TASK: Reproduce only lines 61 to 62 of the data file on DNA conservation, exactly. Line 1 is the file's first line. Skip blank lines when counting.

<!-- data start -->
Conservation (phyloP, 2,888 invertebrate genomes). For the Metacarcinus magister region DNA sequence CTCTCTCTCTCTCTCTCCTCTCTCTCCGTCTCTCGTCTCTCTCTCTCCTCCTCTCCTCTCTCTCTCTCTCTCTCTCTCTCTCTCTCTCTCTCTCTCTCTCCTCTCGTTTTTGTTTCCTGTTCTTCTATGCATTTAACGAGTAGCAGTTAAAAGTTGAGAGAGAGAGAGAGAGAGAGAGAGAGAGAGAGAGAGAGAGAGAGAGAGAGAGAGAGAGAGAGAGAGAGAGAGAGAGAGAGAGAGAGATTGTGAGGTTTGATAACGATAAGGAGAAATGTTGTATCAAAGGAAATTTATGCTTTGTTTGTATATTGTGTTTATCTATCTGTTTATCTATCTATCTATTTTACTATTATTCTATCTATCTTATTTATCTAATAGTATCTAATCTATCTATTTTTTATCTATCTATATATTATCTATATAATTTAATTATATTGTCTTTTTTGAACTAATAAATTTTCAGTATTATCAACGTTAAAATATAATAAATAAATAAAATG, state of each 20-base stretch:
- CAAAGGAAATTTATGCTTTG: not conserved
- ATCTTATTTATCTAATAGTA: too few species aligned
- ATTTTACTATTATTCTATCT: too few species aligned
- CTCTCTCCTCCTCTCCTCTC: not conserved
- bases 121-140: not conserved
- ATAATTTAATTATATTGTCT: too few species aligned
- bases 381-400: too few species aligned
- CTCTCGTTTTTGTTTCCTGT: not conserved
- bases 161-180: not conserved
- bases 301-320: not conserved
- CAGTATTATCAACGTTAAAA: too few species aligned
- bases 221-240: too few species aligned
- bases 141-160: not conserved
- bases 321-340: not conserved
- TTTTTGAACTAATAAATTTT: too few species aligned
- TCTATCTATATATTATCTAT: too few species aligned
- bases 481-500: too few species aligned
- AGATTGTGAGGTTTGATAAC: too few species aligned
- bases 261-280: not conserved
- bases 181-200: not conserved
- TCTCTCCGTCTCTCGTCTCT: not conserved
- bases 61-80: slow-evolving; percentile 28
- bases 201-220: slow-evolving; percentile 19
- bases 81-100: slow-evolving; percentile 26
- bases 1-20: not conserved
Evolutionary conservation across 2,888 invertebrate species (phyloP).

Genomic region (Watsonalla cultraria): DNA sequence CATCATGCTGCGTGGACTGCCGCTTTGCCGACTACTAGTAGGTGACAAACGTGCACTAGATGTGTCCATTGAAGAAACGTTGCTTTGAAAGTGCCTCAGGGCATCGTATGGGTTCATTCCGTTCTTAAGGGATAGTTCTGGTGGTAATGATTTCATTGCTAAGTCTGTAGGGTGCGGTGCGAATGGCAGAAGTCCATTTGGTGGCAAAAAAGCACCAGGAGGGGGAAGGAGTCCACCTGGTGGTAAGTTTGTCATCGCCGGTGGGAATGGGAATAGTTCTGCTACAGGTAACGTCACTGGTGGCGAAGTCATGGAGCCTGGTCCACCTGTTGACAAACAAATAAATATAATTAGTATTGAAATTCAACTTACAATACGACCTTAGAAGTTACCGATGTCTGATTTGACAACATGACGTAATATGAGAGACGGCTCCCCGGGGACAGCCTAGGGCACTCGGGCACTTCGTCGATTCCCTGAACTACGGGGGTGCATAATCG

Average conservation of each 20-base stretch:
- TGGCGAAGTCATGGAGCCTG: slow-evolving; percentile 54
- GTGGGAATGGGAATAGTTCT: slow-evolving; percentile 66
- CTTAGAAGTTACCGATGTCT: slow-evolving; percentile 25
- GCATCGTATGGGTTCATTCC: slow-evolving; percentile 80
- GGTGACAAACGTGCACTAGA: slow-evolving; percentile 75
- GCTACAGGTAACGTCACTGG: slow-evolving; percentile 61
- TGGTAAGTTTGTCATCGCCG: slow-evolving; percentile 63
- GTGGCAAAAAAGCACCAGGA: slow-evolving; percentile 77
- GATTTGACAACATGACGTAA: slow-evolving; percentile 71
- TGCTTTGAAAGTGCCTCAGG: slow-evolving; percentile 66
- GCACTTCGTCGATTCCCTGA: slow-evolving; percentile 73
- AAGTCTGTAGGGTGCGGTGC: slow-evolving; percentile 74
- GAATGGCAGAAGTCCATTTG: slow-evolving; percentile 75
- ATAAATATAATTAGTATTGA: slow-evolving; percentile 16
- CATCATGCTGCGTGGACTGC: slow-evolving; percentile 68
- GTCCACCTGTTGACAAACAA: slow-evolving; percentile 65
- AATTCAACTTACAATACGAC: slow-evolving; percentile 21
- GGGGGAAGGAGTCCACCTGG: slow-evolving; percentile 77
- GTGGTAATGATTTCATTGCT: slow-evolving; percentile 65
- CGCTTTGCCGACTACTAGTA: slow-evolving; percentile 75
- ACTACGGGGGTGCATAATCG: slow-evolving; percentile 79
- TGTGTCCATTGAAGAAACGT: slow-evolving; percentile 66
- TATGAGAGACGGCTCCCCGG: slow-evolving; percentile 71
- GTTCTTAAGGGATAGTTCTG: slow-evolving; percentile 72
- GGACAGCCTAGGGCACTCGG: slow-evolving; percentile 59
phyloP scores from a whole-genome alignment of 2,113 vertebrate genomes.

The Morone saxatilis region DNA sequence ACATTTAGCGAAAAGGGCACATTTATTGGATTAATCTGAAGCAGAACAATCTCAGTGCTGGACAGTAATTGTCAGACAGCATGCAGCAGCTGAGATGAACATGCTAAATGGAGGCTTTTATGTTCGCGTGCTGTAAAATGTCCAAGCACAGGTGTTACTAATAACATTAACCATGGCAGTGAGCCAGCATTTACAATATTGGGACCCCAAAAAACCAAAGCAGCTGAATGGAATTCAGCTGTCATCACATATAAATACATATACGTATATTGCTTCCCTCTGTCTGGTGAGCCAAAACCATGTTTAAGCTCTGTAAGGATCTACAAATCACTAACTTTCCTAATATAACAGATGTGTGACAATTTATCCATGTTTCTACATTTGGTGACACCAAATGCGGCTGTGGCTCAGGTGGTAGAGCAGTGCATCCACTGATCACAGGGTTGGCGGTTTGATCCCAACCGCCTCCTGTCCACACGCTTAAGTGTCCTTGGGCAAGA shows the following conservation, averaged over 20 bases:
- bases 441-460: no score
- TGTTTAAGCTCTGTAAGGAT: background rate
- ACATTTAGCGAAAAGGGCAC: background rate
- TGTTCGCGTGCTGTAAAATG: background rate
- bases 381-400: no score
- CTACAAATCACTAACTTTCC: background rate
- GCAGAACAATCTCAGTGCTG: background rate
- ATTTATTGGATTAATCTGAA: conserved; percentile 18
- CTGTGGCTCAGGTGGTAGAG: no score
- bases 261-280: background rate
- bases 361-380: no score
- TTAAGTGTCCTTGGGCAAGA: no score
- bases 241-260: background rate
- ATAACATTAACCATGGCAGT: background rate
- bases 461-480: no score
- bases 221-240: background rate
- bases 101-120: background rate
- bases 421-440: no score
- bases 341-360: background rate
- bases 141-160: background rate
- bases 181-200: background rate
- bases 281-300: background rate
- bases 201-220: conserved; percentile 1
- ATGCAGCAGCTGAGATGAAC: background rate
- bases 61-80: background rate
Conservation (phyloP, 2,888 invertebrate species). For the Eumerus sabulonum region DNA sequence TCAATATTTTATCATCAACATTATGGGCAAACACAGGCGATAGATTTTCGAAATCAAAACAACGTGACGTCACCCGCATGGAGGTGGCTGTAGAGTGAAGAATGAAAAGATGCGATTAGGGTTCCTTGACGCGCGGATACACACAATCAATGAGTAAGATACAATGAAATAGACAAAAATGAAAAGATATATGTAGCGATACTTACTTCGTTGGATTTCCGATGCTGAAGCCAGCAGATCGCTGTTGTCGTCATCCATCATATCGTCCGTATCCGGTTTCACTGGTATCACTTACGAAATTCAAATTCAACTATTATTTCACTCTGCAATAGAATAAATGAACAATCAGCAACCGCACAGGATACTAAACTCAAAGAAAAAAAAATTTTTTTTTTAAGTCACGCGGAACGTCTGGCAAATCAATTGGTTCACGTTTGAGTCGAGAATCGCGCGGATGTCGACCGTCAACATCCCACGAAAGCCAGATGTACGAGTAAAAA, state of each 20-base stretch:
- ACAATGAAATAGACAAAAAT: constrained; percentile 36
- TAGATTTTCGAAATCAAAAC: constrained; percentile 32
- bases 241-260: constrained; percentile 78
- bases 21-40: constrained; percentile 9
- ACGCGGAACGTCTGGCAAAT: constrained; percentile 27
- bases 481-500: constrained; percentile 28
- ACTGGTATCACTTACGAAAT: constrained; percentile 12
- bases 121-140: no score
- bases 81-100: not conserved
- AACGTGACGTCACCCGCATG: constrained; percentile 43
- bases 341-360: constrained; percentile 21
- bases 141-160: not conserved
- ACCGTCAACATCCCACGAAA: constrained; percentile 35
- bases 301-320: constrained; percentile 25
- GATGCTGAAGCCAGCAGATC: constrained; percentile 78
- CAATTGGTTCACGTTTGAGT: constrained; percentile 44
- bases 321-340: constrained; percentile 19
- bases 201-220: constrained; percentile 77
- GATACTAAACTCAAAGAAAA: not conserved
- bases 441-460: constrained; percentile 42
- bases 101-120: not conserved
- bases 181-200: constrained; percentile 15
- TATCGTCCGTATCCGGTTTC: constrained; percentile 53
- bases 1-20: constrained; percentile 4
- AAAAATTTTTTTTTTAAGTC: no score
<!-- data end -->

- bases 381-400: no score
- CTACAAATCACTAACTTTCC: background rate